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Marler Blog Providing Commentary on Food Poisoning Outbreaks & Litigation

British Thompson & Morgan Seeds Linked to French E. coli Outbreak – Is There a Connection to German Outbreak Too?

38403769-seed-merchant.jpgThursday night I received an email that the Regional Health Authority of Aquitaine France was set to announce that at least eight people (now ten) from the Bordeaux area of France had been sickened, and several hospitalized, because of E. coli infections (with two testing positive for E. coli O104:H4 – of the German variety). French authorities have now pointed the finger at bean sprouts grown using fenugreek, mustard and rocket seeds produced by British seed manufacturer Thompson and Morgan that had been sprinkled on soup. At least seven of the victims had attended a fair held at a school in Bègles, a suburb of Bordeaux, on June 8, and six of them had eaten Gazpacho soup which had been garnished with bean sprouts specially grown for that purpose, as an educational exercise, by children attending the school.

Not surprisingly, speaking on BBC Radio today, Paul Hansord, Managing Director of Thompson & Morgan, defended the company’s products by saying that the cause of the infection was:

Related to poor hygiene practices than contaminated seeds from its factory, or

The seeds came from Italy rather than directly from British outlets.

Classic – “it is the customers fault,” and if not that, “someone else gave us the bad seeds.”

In 2009 the United States experienced a Salmonella outbreak that sickened 235 eventually linked to seeds that were sourced from, guess where? Italy.

There are still questions to be answered in both the French and German outbreaks. Where did the Gaertnerhof organic sprouts farm in the northern German village of Bienenbuette (linked to the German outbreak that has to date killed 45 and sickened nearly 4,000 – likely far more – in Europe and the Untied States) get its seeds? Is there an Italian connection?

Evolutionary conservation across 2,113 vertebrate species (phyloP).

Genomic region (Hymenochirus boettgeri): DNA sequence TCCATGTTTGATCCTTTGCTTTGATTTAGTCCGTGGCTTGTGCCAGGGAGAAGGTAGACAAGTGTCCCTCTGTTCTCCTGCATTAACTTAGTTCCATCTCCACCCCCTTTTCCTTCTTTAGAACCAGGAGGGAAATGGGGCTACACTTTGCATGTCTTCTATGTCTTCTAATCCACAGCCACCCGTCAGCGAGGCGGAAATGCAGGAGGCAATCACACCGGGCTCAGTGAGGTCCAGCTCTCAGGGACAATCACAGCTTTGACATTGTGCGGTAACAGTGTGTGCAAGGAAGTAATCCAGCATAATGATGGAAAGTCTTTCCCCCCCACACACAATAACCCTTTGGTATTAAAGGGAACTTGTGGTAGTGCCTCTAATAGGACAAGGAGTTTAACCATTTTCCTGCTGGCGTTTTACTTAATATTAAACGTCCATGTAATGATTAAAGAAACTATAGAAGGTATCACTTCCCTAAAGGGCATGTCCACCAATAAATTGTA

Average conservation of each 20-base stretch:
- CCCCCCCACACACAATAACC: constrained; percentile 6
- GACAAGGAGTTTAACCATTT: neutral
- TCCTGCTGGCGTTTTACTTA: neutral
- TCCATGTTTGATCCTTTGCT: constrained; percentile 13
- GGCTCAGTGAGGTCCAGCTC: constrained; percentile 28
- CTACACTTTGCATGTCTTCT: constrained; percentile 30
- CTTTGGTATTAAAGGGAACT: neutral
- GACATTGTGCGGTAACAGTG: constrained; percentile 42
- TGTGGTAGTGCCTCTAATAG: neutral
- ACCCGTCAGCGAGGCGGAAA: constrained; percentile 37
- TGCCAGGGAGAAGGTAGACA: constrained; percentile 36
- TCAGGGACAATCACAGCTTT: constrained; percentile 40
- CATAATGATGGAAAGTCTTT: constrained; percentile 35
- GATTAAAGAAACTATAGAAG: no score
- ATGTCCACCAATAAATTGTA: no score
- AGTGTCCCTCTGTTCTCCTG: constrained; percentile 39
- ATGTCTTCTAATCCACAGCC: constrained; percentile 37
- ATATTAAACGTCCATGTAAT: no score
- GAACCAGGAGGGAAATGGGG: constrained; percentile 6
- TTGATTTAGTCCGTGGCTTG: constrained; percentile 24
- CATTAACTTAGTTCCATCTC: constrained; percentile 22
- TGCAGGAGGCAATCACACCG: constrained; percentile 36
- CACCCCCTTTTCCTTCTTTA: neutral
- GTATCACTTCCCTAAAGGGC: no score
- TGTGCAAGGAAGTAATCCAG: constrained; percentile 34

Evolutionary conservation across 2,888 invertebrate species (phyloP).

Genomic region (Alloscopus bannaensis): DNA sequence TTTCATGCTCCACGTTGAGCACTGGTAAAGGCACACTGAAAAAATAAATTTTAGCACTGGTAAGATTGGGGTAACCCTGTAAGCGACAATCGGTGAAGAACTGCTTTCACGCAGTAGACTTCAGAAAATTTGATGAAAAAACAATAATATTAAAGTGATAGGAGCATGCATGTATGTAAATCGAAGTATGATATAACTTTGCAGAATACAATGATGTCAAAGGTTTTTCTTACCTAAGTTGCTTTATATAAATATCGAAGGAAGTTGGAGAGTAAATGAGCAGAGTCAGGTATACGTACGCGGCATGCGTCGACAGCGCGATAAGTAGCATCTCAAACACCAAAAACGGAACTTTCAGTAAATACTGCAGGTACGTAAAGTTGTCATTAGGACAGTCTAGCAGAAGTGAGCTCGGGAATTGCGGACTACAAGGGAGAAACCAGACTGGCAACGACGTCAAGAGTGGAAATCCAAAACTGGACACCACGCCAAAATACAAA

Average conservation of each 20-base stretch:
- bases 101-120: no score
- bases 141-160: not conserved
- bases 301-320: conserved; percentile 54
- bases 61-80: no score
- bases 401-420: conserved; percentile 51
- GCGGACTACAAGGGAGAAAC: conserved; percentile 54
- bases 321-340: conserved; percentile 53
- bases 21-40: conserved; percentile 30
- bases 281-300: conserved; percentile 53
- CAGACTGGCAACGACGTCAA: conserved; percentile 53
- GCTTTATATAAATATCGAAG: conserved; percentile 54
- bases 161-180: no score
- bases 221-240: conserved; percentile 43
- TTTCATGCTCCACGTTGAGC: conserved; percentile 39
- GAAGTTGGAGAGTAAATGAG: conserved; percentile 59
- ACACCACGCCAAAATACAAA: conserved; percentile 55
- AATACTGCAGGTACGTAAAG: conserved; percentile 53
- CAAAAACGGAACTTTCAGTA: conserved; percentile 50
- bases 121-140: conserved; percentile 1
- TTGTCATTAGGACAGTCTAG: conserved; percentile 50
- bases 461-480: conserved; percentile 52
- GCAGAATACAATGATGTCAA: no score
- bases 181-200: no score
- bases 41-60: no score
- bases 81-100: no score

Also, there were reports that workers at the German farm were also sick. When were they sick – before or after others became ill? Were any of them the index case? Is there any connection between the French and German outbreak other than the possibility of seeds?

More questions than answers as the bodies are counted.

  • Mark

    Since Thompson & Morgan are seed resellers, if they have got seed that was part of the problem, then tracking down the seed source and then contacting all the companies holding the stocks of seed is key. Seeds usually have batch codes, what were the codes? Where did the German sprout grower buy their seeds?

    There was no mention as far as I could see of the “organic” with the French outbreak. Also did the Germans ever say what kind of sprout variety was the cause? That would help a bit otherwise all sprouts are implicated.

  • Mary

    Well, that’s some educational project. Certainly not one to forget: how to give your parents E. coli.

  • Carl Custer

    Not the first time that a pathogen has been embedded in a seed used for sprouts.
    Bees need to wipe their feet — or — be supplied with clean water.
    “Deja vue all over again”